CINCINNATI -- In the early days of Spring Training games, the Reds seemed poised to have an embarrassment of riches with left-handers in the bullpen.

At the time, they had at least four lefties with good chances to contribute in Aroldis Chapman, Bill Bray, Dontrelle Willis and Matt Maloney. As of Tuesday, Bray was the only left-handed reliever still on the active roster.

Chapman -- the Reds' main lefty for the late innings -- was placed on the disabled list Monday because of left shoulder inflammation. The Reds are now counting on Bray to pick up his situations.

"I never would wish pain on anybody, having been through so much of it myself," said Bray, who was often injured in the past and missed 2009 and part of 2010 because of Tommy John surgery on his elbow. "I definitely feel for [Chapman] there. He'll get the best attention and be back to full health in no time. But that being said, I'm just going to do the best I can in the situations I'm given. I'll just try to continue to do what I've done all along."

Willis did not make the club out of camp. Maloney did make the roster but was sent out last month to join Willis at Triple-A Louisville.

On the current roster, right-hander Jose Arredondo has a strong track record against lefty hitters, but he is just coming off the disabled list after missing all of last season because of Tommy John surgery.

Bray entered Tuesday with a 1.29 ERA in 29 games, with his only two runs allowed over his 14 innings coming when other relievers let his runners score. More importantly, he had stranded 11 of his 12 inherited baserunners. He had also retired 18 of 21 first batters faced.

"It's when I want to be on the mound, when the game is on the line," Bray said. "If that's the opportunity given to me, I'm going to give it everything I can to get the job done. Any time you go out there and start an inning, or if you come in with men on base and get a punchout or first out, it definitely sets the tone and gives you options with the next hitter and helps your ability to get out of the inning."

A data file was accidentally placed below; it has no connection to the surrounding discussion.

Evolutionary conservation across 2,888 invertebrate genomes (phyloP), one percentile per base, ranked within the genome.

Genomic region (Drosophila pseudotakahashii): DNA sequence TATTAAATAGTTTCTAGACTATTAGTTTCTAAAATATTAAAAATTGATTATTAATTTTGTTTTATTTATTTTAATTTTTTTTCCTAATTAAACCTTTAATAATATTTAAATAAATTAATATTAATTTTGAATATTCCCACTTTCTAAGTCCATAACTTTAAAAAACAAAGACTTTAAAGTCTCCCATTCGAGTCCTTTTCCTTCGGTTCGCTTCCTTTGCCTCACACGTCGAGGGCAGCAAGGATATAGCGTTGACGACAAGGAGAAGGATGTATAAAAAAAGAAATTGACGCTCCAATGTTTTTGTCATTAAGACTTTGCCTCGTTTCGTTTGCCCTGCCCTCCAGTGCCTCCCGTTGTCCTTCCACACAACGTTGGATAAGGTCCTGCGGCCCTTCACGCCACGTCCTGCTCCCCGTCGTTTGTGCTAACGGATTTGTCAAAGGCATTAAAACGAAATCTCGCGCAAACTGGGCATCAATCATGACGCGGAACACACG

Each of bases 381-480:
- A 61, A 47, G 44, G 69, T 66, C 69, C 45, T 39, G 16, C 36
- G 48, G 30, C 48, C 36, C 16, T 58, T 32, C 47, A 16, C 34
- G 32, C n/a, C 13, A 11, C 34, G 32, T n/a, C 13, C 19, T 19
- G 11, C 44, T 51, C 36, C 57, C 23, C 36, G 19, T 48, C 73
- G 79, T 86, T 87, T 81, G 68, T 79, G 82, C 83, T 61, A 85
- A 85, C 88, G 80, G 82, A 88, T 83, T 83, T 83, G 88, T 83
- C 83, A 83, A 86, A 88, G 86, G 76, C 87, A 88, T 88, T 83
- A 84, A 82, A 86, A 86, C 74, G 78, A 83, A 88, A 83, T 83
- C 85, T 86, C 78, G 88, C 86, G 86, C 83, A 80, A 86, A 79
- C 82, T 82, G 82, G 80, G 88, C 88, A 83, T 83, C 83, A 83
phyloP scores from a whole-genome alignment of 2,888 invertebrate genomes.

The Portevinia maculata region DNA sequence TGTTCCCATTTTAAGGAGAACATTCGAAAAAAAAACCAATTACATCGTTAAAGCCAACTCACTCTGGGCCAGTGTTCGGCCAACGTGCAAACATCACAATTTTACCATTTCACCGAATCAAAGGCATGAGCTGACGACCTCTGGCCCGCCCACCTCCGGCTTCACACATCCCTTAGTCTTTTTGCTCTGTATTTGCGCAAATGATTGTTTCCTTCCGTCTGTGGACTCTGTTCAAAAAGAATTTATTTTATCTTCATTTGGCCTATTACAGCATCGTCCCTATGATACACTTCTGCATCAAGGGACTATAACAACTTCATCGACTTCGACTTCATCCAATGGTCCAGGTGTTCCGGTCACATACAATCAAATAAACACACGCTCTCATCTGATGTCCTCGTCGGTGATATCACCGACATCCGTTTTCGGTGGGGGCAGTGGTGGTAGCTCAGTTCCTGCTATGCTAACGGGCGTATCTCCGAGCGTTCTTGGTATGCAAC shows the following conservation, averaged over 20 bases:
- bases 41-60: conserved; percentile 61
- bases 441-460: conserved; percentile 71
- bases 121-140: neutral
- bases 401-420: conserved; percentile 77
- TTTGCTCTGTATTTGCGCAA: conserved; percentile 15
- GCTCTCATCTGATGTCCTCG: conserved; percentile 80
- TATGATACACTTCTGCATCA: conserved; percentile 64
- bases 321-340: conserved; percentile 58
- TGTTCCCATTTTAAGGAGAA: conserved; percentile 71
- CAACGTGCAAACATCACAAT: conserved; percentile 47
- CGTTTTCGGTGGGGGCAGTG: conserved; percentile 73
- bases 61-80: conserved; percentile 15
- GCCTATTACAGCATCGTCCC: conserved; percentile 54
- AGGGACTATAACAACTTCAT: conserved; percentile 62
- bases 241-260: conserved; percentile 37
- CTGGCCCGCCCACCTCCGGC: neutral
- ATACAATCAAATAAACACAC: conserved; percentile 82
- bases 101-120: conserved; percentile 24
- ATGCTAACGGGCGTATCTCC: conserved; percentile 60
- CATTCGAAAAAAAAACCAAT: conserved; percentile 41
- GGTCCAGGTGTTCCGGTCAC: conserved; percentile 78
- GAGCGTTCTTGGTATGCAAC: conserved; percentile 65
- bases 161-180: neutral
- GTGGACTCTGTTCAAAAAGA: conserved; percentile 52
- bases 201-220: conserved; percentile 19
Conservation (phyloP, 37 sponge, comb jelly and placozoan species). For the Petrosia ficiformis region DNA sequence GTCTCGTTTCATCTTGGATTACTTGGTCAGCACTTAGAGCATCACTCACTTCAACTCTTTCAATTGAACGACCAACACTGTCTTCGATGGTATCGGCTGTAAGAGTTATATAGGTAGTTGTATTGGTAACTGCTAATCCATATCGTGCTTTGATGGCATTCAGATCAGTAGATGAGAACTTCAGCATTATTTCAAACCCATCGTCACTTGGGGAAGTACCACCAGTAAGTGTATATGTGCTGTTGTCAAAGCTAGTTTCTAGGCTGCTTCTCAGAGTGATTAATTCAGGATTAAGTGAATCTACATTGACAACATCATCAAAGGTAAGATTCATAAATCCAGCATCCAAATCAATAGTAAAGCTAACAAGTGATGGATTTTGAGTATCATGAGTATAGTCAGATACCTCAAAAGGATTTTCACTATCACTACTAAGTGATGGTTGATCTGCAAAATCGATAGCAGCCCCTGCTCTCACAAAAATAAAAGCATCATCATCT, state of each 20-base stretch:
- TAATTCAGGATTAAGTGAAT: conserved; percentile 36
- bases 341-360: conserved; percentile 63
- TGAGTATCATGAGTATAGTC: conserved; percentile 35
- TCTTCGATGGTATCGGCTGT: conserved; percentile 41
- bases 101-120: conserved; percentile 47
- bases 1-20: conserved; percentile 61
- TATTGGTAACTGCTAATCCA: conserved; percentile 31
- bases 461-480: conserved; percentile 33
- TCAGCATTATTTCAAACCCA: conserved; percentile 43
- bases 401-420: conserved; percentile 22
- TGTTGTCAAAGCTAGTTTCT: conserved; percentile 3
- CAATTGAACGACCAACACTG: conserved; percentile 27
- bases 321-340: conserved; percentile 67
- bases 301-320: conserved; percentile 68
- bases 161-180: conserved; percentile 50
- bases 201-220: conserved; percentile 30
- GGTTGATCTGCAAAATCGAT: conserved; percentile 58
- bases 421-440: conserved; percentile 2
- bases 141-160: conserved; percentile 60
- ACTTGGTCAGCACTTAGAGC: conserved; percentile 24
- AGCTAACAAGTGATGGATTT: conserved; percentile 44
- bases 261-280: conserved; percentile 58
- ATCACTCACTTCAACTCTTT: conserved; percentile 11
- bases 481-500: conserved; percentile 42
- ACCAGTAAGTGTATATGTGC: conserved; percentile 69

Gomes gets night off day after big homer

CINCINNATI -- One night after notching his first home run in nearly a month, Reds left fielder Jonny Gomes was not in the starting lineup on Tuesday against the Cubs. Left-handed hitter Fred Lewis started in left field against Cubs righty Matt Garza.

Reds manager Dusty Baker said that Gomes would start on Wednesday against the Pirates. Gomes' two-run homer in the seven-run sixth inning during Monday's win over Chicago gave him his first homer since April 17 and first RBIs since April 30.

"It's good because anybody that's ever struggled before, it makes life very unpleasant to go from the hero one year to zero in a very short period of time," Baker said on Tuesday. "We're going to need Jonny. We're going to need his bat in there. We're going to need his production. Try not to forget, he carried us for a long period of time last year. He showed what he was capable of doing. If a guy has never done that, you really don't know."

Gomes came into the night batting .188, which has cost him some of his once-regular playing time to Lewis and Chris Heisey.

Francisco activated, sent to Triple-A Louisville

CINCINNATI -- The Reds activated third baseman Juan Francisco from the 15-day disabled list on Tuesday and optioned him to Triple-A Louisville.

Francisco had not played for the Reds since suffering a strained left calf on April 17 against the Pirates, and he went on the DL the following day.

In his six-game rehab assignment at Louisville, Francisco batted .333 (10-for-30) with one home run and seven RBIs.

Worth noting

• Reds pitcher Nick Masset celebrated his 29th birthday on Tuesday.

• Manager Dusty Baker was saddened to learn about the passing of Twins great and Hall of Fame slugger Harmon Killebrew on Tuesday. Killebrew died at the age of 74 after losing his battle with esophageal cancer.

"I got to know him as a kid with the Braves," Baker said. "We used to play them quite often up at Tinker Field in Orlando when I was at West Palm Beach. We used to barnstorm with them. ... Harmon was always a gentleman. I used to call Matt Williams 'Harmon Killebrew' because they were built alike, swung alike, had the same kind of head. That was one of the ultimate compliments, especially for a guy that played outdoors in Minnesota, and they had some good teams up there. He was a very good man. I'm sorry to hear about his passing."